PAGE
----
With a promise of $1 billion to Eastern European nations yesterday, President Obama has solidified a new strategy for America’s defense in which money, not troops, is the true sign of the Pentagon’s firepower.
The $1 billion gift to shore up defense capabilities in eastern European NATO members and Ukraine is meant to reassure European allies that the continent was still a priority for American defense. Russia’s annexation of Crimea and its meddling in Ukrainian politics has raised fears that the NATO alliance, once the cornerstone of the American defense strategy, was no longer a sufficient counterweight to Russian aggression.
“Poles know better than most how precious freedom is,” Obama said after landing in Poland. “Further provocation will be met by further cost for Russia.”
“The United States is proud to bear its share of the defense of the transatlantic alliance," Obama added later "It is the cornerstone of our security."
However, the way that DOD is protecting its NATO allies is changing. During the Cold War, hundreds of thousands of troops were stationed in Europe, ready to stop a Russian invasion. Now, the Pentagon is removing all but a few thousand troops and dismantling the vast majority of the American defense infrastructure there.
American troops aren’t going back to Europe, despite the new threat posed by Russia. Instead, the Pentagon is investing money into improving the militaries of its allies. American troops are only likely to get involved if a true war were to break out between Russia and NATO members.
Obama has launched a similar strategy in Africa, where the threat of Islamic extremism is growing. The president has ordered limited Special Forces strikes and drones are flying over certain parts of the continent. However, there are few scenarios that would compel the White House to send a large, traditional force.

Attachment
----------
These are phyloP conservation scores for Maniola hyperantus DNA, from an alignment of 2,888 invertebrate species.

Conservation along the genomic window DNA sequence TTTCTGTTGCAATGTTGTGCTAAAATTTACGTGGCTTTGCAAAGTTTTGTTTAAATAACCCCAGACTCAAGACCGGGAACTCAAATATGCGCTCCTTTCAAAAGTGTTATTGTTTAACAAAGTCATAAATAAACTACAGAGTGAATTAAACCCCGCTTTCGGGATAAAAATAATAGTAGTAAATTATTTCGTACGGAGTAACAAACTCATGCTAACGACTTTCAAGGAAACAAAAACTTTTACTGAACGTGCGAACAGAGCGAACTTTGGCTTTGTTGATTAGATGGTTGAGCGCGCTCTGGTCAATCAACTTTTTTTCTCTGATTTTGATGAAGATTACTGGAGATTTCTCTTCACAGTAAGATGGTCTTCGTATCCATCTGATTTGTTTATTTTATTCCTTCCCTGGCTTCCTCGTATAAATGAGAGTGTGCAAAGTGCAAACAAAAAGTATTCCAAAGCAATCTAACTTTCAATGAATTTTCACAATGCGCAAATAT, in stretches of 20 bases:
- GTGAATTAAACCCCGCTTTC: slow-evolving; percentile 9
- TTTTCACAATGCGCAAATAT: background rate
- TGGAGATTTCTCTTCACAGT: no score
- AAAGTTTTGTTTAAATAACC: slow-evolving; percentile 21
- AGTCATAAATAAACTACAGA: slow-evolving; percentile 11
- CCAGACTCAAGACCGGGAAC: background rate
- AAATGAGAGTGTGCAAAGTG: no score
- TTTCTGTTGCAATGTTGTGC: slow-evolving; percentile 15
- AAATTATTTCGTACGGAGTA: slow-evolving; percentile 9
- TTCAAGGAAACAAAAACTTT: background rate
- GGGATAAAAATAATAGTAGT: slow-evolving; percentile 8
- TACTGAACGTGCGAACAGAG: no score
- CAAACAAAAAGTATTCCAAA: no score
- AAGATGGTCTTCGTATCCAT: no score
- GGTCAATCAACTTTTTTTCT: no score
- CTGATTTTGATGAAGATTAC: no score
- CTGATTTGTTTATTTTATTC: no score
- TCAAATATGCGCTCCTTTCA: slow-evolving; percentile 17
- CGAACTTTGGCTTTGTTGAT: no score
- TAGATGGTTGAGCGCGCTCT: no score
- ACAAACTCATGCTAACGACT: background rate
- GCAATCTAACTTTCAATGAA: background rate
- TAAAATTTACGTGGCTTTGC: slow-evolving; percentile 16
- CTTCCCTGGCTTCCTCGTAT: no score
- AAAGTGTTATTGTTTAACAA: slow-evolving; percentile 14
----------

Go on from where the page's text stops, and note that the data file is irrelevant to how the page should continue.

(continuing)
Instead, Obama has created a $5 billion fund to help African nations build capabilities against groups like Boko Haram, the Nigerian extremists who kidnapped some 200 schoolgirls recently. DOD officials will be there to advise, train and offer information, but they won’t be there to fight.
Part of this change of strategy is a reflection of DOD’s shrinking budget. Some $600 billion is expected to be reduced from DOD’s budget over the next decade. Fighting a traditional large war is no longer economically feasible.
It’s also a reflection of the president’s worldview, one that puts economic pressure ahead of military threats. This is the strategy he’s using in Ukraine, and for now, it seems to be working; Russian troops have pulled back from the Ukrainian border.
Finally, the kind of investments that Obama is making in Europe and Africa reflect the public’s war weariness. The money the president is spending allows the Pentagon to influence outcomes without putting American lives at risk.
Whether this strategy will be used elsewhere -- in Southeast Asia as a counter to China, for instance -- remains to be seen. But in Europe and Africa, the president is betting that money, not American troops, are enough to keep American enemies at bay.
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